by Peter C. Conrad
I was young back in the summer of 1910. It was the first summer that I was employed at the Minoru Park racetrack. If you don’t know, that was on Lulu Island near Vancouver, British Columbia. My job was to clean up after the races and to do odd jobs. Those were some good days. I have an image of myself in ankle high black shoes, knickers, a plaid shirt, and a tweed cap; just like the touring automobile drivers wore. People began to believe anything was possible. Machines were the way of the future! More important to me was the newest invention of them all: the biplane. That summer was the first time I ever saw one and the first time people in my neighbour-hood saw one.
The flying machine that arrived that spring was piloted by one of those early pioneers of the sky who built their own plane then flew them at the summer fairs. The pilot was Charles Hamilton from California. From what I was told, he built his biplane in the fall of 1909. It was ready to fly only four months before he arrived on March 25, 1910. I still find it hard to believe that he learned how to fly the machine that fast.
We were the first group he ever flew for. There was a real good-sized crowd, about 3,500 people, at the park. He flew in over top of the racetrack and circled around. We had been told that men were flying like this down East and in the States, but we couldn’t believe what we were seeing. The biplane came closer and closer. We could see the rigging of the wings and hear the roar of the motor. The machine looked like a huge kite, but it was big enough to carry a large motor and a man!
When he came in to land the airplane, it touched the ground and with just a little bit of space came to a stop. It didn’t need a long runway like planes do now. I walked to where the machine was as it came to a halt. Even though Charles Hamilton was a small man, I couldn’t believe that the biplane in front of me was able to carry him into the air. Hamilton was wearing heavy tweed trousers and a heavy coat with a sweater. I could see his light frame shivering from the cold.
“How do you do? I’m Charles Hamilton,” he said as he stepped out of the biplane.
“Hello, I’m Tom. Can I get you anything?”
“No, that’s fine,” he said. He walked away as though nothing out of the ordinary had occurred.
The machine had an engine behind the wing. It was a biplane with cloth-covered wings and an open body construction.
Later in the day, Hamilton returned to the airplane to fly again. We watched as the motor roared and the biplane skipped along the grass. In a moment, he was flying around the racetrack. I stopped staring up when I heard the sound of a car on the track. The driver was speeding along right under the biplane. He was racing! The car soon gained on the biplane above, speeding up until it was in the lead. Hamilton hadn’t noticed because he was watching where he was going, not looking down. He swung wide over the track. If he wanted to win a race, he would have tried to turn tight on the bends in the track like the car. The biplane landed and the pilot stepped down from his seat.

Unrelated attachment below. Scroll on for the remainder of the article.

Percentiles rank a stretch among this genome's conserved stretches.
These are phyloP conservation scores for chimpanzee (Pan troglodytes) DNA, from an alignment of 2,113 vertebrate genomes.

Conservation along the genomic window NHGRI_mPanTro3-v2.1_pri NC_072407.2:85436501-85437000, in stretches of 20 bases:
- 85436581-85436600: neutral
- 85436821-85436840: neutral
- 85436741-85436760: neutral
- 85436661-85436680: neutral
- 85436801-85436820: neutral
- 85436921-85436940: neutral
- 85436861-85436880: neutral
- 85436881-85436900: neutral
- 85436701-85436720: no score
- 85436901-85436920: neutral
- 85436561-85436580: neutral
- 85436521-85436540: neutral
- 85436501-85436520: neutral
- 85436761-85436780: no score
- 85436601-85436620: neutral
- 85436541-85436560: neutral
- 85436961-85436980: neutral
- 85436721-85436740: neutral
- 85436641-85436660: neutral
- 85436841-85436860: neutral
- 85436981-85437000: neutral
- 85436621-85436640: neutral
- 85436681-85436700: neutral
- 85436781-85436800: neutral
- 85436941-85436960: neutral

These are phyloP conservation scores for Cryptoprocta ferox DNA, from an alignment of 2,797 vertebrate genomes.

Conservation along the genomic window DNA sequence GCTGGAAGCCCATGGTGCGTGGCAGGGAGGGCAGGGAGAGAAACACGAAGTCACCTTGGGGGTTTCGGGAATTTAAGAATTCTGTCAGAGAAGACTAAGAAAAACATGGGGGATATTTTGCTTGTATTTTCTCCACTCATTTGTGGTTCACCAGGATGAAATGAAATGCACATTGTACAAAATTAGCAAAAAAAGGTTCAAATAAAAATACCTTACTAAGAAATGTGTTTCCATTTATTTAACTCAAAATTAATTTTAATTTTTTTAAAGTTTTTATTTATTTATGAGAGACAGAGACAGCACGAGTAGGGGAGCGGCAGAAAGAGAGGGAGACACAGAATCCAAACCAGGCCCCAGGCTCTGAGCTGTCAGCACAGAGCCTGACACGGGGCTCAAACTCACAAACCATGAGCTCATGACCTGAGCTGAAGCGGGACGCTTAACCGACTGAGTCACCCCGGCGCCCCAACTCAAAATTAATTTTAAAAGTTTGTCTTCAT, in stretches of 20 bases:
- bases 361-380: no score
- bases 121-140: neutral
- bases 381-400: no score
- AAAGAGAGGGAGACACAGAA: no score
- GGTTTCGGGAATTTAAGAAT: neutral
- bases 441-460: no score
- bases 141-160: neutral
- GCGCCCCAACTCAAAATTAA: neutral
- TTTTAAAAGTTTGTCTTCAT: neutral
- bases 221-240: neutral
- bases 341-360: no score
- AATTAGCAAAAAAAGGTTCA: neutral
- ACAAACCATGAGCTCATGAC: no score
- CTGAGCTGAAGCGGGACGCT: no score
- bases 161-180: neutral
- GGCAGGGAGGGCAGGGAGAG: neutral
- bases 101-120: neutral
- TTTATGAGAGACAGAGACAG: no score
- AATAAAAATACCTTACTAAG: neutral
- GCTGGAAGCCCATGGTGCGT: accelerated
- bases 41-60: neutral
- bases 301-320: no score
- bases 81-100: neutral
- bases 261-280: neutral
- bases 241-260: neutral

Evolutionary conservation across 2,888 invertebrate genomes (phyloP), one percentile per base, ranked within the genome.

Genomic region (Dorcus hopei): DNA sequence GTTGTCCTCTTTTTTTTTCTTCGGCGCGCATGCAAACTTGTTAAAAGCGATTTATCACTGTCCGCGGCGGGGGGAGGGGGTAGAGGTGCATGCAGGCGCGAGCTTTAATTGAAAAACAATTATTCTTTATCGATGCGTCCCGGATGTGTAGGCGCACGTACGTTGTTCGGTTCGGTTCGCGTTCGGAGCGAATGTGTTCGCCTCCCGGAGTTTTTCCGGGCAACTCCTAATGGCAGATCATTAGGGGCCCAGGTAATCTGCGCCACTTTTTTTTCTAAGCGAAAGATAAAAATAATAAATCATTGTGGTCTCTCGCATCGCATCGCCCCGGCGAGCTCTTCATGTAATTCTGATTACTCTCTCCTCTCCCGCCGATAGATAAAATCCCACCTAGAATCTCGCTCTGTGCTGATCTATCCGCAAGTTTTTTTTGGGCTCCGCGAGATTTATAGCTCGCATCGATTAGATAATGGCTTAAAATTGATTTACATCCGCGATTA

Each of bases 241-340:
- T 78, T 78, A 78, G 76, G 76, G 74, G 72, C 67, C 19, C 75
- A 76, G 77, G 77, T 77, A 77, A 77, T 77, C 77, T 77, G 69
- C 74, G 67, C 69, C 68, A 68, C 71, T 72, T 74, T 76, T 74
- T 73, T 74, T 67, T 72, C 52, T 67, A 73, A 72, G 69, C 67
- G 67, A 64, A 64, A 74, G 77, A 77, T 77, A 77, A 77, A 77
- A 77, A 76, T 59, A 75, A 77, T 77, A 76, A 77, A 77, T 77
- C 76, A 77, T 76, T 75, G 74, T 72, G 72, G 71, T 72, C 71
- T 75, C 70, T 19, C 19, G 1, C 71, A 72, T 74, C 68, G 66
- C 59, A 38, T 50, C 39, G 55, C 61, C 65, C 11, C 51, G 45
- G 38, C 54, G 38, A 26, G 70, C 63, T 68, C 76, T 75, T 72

“You lost the race!” I called.
“What race?” replied Hamilton.
“The car on the track was racing you.”
“Oh? I wondered what that crazy guy was doing?”
“Do you think you could have won?”
“Maybe if I tried.” said Hamilton.
The next day, the local newspaper, the Vancouver’s Daily Province, had a photograph and a story entitled: “Hamilton’s Aerial Clipper.” The story was a good description of the day’s flying. Yet, there was more to come. The next day Hamilton took his biplane into the air three times.
When Hamilton was in the air, he went north along the Fraser Valley for twenty miles. He was gone for some time. The crowd was beginning to worry as time past. Then, he reappeared. He had set a record for the longest cross-country trip in Canada.
Hamilton’s return was recorded in the Daily Province: “Everyone crowded about him, asking where he had been. ‘New Westminster,’ came the reply. Mr. Hamilton, shaking with cold, was immediately supplied with a stimulant. … He described how he had followed the winding course of the North Arm of the river, mounting to 2,500 feet. Then because the temperature was too chilly, he had descended to a lower altitude, which he maintained until he reached New Westminster, where he sank to within nearly 100 feet of the ground. He arrival there caused considerable interest. The streetcars stopped while the occupants watched his revolution. Turning just west of the bridge, he began his homeward flight.”
Hamilton’s last day in Vancouver was March 28th, a cold day with westerly winds. In spite of the cold, Hamilton was going to go up. Many pilots would never consider flying on a cold day like that.
Hamilton had accepted a challenge to a race. This time, the race was against a horse ridden by Curly Lewis. Hamilton allowed the horse a head start, three-eighths of the mile-long track. As it turned out, the head start was a little too much. The horse won the race by a few feet.
To give us a real show, Hamilton flew his biplane to a great height and then cut the motor. He glided back to the ground with a steep dive and flattened out just in time to make a safe landing. That really proved Hamilton as a master flyer.
Unlike most of the early flyers, Hamilton died only two years later from pneumonia. Most of the other pioneer pilots died when their biplanes crashed.